Permafrost response to vegetation greenness variation in the Arctic tundra through positive feedback in surface air temperature and snow cover

Zhan Wang, Yeonjoo Kim, Hochoel Seo, Myoung Jin Um, Jiafu Mao

Research output: Contribution to journalArticle

Abstract

The permafrost response to variations in Arctic vegetation remains controversial. We investigated the consequences of Arctic vegetation greenness variation over the past three decades using a coupled land-atmosphere model and found that it induces air temperature perturbation, which is further amplified by snow cover variation and eventually leaves a footprint on soil temperature. Compared to the atmospheric impacts of vegetation, local shading of vegetation canopy has relatively minor effects on soil temperature. Significant soil warming was observed along the summer snowline between the Low and High Arctic, indicating the direct impact of snow cover variation led by vegetation changes. In the Low Arctic, the winter snowpack insulates the soil from colder air, resulting in less permafrost. In the High Arctic, snow persists for more than 330 d per year and has a strong protection effect on the permafrost as it insulates soil from warmer summer air and reflects solar radiation.

Original languageEnglish
Article number044024
JournalEnvironmental Research Letters
Volume14
Issue number4
DOIs
Publication statusPublished - 2019 Apr 12

Fingerprint

Snow
Permafrost
tundra
snow cover
permafrost
surface temperature
Soil
air temperature
Air
Feedback
Soils
Temperature
vegetation
soil temperature
snowline
soil
cold air
summer
snowpack
shading

All Science Journal Classification (ASJC) codes

  • Renewable Energy, Sustainability and the Environment
  • Environmental Science(all)
  • Public Health, Environmental and Occupational Health

Cite this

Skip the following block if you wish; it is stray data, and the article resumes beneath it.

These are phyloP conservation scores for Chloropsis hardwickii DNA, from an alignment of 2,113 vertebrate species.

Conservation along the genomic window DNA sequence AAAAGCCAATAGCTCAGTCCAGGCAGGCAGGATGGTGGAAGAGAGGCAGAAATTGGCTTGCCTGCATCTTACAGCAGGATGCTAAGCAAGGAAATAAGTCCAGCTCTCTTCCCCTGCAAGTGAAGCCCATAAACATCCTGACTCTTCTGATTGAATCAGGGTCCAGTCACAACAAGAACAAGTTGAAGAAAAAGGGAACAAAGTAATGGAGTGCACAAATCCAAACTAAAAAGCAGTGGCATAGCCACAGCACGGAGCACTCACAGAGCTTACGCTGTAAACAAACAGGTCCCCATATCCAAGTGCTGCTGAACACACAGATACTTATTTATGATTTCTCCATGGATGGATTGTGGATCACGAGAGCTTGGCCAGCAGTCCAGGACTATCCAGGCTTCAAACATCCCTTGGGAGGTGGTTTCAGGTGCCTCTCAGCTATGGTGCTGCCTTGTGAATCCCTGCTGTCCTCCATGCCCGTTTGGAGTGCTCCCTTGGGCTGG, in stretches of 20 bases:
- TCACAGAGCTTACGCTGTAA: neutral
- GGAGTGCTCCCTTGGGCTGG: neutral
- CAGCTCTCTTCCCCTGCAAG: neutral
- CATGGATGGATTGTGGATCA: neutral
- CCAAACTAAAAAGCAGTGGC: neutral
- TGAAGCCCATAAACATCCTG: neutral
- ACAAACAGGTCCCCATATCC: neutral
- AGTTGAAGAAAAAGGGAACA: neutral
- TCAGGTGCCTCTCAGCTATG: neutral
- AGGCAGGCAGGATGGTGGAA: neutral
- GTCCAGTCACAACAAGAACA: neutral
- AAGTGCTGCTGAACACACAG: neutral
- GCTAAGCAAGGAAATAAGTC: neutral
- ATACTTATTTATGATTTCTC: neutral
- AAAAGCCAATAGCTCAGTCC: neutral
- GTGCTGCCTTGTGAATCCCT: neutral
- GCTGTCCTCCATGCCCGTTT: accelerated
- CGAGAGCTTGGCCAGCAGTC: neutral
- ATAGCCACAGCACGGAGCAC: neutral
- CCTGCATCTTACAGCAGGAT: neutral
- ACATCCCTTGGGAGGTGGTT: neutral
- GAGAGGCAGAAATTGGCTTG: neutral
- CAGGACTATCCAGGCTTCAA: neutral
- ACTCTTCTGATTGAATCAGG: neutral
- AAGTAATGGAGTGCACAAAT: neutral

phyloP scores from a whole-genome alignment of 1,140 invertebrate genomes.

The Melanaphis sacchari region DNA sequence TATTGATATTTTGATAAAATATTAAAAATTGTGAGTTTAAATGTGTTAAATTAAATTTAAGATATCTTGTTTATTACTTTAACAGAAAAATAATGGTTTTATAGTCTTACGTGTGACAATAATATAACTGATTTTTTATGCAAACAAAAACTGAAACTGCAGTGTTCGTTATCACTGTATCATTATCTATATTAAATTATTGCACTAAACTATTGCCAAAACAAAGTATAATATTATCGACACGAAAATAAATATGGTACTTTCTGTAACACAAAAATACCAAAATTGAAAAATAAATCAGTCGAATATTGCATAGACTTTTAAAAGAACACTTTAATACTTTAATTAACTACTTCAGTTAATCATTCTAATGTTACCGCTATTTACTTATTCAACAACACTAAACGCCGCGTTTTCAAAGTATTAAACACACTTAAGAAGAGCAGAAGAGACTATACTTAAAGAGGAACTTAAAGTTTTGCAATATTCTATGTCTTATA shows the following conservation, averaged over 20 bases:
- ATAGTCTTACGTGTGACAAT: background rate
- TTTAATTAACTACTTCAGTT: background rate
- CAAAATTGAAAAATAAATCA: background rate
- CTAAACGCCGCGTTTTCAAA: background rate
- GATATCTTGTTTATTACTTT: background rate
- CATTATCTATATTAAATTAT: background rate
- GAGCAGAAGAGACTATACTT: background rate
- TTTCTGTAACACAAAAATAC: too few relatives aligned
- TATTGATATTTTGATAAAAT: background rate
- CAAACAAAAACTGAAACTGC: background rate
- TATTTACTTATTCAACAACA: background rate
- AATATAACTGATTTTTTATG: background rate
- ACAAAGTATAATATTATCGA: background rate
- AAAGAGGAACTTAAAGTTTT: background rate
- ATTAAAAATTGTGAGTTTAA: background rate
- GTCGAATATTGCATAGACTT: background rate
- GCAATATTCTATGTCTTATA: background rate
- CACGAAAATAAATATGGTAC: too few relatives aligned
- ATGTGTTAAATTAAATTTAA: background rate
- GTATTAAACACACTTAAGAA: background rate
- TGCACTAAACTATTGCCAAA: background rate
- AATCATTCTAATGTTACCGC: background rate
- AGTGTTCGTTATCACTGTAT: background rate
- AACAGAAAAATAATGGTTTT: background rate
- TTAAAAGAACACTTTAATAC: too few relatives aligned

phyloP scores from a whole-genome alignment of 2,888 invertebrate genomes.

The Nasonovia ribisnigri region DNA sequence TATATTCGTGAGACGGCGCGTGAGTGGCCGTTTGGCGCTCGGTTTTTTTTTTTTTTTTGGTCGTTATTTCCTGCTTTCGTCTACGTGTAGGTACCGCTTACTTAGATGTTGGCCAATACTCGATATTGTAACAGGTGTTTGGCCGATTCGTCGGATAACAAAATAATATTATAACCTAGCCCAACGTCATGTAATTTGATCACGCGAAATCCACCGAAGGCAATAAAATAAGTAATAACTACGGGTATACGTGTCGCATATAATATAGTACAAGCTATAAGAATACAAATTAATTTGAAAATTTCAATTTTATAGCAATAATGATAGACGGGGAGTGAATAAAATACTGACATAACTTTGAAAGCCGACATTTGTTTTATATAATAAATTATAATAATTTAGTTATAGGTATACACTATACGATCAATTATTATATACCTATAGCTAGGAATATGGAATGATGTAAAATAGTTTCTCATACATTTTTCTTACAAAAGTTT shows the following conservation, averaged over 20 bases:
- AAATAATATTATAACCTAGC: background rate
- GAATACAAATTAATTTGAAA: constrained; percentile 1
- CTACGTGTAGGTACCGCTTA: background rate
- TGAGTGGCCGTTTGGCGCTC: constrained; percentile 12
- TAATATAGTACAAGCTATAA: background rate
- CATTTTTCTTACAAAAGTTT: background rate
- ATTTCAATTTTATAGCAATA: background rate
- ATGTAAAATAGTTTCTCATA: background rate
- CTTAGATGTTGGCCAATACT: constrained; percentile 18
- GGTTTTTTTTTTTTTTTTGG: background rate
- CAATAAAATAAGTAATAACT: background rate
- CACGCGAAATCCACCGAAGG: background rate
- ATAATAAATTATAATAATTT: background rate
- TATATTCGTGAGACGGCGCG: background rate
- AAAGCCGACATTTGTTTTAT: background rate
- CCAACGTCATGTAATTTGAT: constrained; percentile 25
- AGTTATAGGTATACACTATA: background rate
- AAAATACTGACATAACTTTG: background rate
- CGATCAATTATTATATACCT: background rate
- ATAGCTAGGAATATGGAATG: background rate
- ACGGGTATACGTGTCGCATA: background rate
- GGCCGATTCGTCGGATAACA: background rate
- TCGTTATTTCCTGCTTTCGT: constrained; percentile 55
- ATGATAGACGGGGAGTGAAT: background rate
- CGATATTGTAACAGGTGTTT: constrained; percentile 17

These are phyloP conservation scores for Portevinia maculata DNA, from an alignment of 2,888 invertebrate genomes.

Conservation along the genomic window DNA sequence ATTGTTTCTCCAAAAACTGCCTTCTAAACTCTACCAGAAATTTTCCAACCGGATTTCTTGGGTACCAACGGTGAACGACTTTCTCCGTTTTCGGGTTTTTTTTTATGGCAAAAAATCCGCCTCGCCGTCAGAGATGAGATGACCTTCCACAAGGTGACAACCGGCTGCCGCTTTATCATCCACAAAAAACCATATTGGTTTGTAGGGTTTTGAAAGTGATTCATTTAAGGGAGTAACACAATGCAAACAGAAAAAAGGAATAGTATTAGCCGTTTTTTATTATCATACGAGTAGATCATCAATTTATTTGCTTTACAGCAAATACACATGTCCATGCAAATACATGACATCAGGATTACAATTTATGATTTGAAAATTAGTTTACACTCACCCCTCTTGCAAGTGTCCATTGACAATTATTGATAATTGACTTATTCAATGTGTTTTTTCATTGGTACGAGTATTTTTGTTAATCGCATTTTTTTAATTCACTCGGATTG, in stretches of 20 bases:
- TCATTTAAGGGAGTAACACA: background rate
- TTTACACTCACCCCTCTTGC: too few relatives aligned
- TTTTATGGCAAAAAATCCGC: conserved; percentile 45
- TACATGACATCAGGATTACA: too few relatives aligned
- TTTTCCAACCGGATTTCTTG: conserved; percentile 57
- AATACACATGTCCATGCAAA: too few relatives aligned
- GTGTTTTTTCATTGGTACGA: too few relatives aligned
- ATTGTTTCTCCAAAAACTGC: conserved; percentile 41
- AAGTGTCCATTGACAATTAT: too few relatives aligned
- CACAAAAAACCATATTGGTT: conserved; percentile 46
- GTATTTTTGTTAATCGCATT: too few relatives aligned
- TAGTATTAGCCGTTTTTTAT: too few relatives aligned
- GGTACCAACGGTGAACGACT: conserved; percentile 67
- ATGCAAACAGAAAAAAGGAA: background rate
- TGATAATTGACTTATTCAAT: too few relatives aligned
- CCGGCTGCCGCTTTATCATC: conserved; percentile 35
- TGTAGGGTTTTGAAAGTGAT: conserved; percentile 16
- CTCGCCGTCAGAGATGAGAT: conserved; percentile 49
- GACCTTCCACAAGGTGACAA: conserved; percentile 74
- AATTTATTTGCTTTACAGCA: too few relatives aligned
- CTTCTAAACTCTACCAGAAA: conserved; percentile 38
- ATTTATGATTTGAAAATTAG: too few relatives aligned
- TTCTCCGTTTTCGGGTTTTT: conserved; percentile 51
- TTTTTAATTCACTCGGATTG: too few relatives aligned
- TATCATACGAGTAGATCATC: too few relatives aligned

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title = "Permafrost response to vegetation greenness variation in the Arctic tundra through positive feedback in surface air temperature and snow cover",
abstract = "The permafrost response to variations in Arctic vegetation remains controversial. We investigated the consequences of Arctic vegetation greenness variation over the past three decades using a coupled land-atmosphere model and found that it induces air temperature perturbation, which is further amplified by snow cover variation and eventually leaves a footprint on soil temperature. Compared to the atmospheric impacts of vegetation, local shading of vegetation canopy has relatively minor effects on soil temperature. Significant soil warming was observed along the summer snowline between the Low and High Arctic, indicating the direct impact of snow cover variation led by vegetation changes. In the Low Arctic, the winter snowpack insulates the soil from colder air, resulting in less permafrost. In the High Arctic, snow persists for more than 330 d per year and has a strong protection effect on the permafrost as it insulates soil from warmer summer air and reflects solar radiation.",
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Permafrost response to vegetation greenness variation in the Arctic tundra through positive feedback in surface air temperature and snow cover. / Wang, Zhan; Kim, Yeonjoo; Seo, Hochoel; Um, Myoung Jin; Mao, Jiafu.

In: Environmental Research Letters, Vol. 14, No. 4, 044024, 12.04.2019.

Research output: Contribution to journalArticle

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